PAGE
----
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Re: UUNET Pulling Peering Agreements & replacing them with charging under non-disclosure?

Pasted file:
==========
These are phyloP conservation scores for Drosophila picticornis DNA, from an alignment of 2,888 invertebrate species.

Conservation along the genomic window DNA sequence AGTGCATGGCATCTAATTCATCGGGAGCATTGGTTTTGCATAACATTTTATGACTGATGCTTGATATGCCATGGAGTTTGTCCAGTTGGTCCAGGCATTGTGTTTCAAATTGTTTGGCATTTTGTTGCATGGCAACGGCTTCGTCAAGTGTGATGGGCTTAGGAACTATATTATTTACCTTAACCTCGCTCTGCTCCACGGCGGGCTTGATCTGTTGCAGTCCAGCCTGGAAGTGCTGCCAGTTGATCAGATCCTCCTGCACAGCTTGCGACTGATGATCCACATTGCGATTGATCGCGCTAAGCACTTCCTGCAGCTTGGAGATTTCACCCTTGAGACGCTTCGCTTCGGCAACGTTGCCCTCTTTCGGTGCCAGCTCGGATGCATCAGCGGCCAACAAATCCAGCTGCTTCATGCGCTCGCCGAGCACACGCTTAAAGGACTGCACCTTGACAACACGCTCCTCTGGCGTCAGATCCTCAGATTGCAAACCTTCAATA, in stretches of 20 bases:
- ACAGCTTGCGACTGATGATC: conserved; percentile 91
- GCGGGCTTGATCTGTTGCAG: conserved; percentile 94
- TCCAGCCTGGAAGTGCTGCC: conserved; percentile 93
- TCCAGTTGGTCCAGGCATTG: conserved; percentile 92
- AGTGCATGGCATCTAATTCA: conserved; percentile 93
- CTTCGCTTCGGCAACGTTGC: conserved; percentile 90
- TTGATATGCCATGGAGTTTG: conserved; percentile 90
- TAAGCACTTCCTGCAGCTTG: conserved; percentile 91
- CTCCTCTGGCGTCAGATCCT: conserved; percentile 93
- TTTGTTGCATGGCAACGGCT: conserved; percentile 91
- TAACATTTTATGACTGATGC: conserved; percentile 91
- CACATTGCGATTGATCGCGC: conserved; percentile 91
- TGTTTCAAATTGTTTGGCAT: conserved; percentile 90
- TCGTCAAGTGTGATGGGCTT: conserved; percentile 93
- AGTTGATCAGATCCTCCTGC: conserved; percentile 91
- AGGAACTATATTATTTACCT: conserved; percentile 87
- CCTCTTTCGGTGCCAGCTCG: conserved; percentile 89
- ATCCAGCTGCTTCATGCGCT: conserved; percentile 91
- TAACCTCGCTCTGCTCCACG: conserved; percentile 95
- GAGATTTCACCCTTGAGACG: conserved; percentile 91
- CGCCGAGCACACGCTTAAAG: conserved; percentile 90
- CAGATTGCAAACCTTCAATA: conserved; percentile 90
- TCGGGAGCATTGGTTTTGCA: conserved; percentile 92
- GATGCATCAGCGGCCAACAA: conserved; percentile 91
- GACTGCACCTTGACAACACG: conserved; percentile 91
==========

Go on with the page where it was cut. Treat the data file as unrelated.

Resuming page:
In message <199705021656.JAA25880@typo.org>, Wayne Bouchard writes: >> The argument about national backbones costing money is a red herring. OF >> COURSE they cost money. But they open business markets to you that are >> otherwise closed - being able to sell in multiple cities without the custome >r >> having to backhaul on their own, VPNs across geographical areas, etc. If yo >u >> don't like the price:performance balance of that equation, then you shouldn' >t >> build one. > >Well, this goes into "cutting off peers means your customers can't >access mine." There's two problems with this: First, the key point is >YOU can't access THEIRS without buying transit. Most ISPs aren't gonna >permit this loss of connectivity and will buy transit.. it just won't >be from the company that pulls the plug. Lets also note who its gonna >hurt more.. the company with fewer customer sites that need to get >accessed. The complaint ratio between the two groups are gonna be >wholly lopsided. The smaller ISP will receive far more complaints than >the larger one. > >In my view, whats being proposed has more or less been in the works >for quite a while. Because of the customer's demands for 100% >connectivity, there's not a whole lot to stand in the way. And as long >as MFS/UUNET/WorldCom run the two biggest exchange points (and are >thus getting paid exorbatant amounce for connectivity INTO that NAP -- >thus making it so you really pay *3* times for a packet to cross the >network -- along with various customer circuits into that NAP because >of the "near exit" -- making it actually 4 times if you consider loop >charges), there's no reason it can't continue. If it happens, it >happens. And chances are that these peering fees will be quite >high. For the big guys to buy from each other, the fees will more or >less balance out. For those that depend on the peering, they'll have >to bite the bullet and pay the fees. For those who can't afford the >fees, they'll have to look for cheap transit (and possibly degraded >service as a result). I doubt there will be any who can't afford >transit. Based on the models I've run, the cost of peering should work out to a charge based on the cost of transit/ratio of customer networks/ non customer networks for the "larger ISP", i.e.: ISP A charges 60,000/month for a DS3, say the announce as customers 20% of global routeable IP, thus peering charges should be about 1/5 of that $60,000, or $12,000. Assuming ISP B charges $2000/month for a T-1, and announcies about .1% of global routeable IP space, or $2/month. So net cash flow between A and B is about $11,998/month. This doesn't include local loop charges, port charges, or the issue of different network design may result in different costs of peering. If the provider charges $20,000/month for DS3, then somewhere on the order of $4000/month would be a reasonable peering charge. At some point charges between differently sized networks will happen as the cost structures have to be balanced or it will not be viable in the long run. However that doesn't meen that NDAs and outrages peering charges are justifable. And if people use an exchange point and a route server, the costs of peering for large national providers could be reduced, and provide their customers better service, and be compensated for their real costs to do peering. All of the information to do the cost calculations is publicly available information, and unless some large ISPs are not being held to the same 80% utilization standard, (AGIS anyone?), then there isn't any real market distortion by using routable IP addresses. And its a lot easier than counting aggregate packet flows. If worse comes to worse, some large national provider will institute a policy similar and the rest will face the Net99/CIX scenario all over again. --- Jeremy Porter, Freeside Communications, Inc. firstname.lastname@example.org PO BOX 80315 Austin, Tx 78708 | 1-800-968-8750 | 512-458-9810 http://www.fc.net - - - - - - - - - - - - - - - - -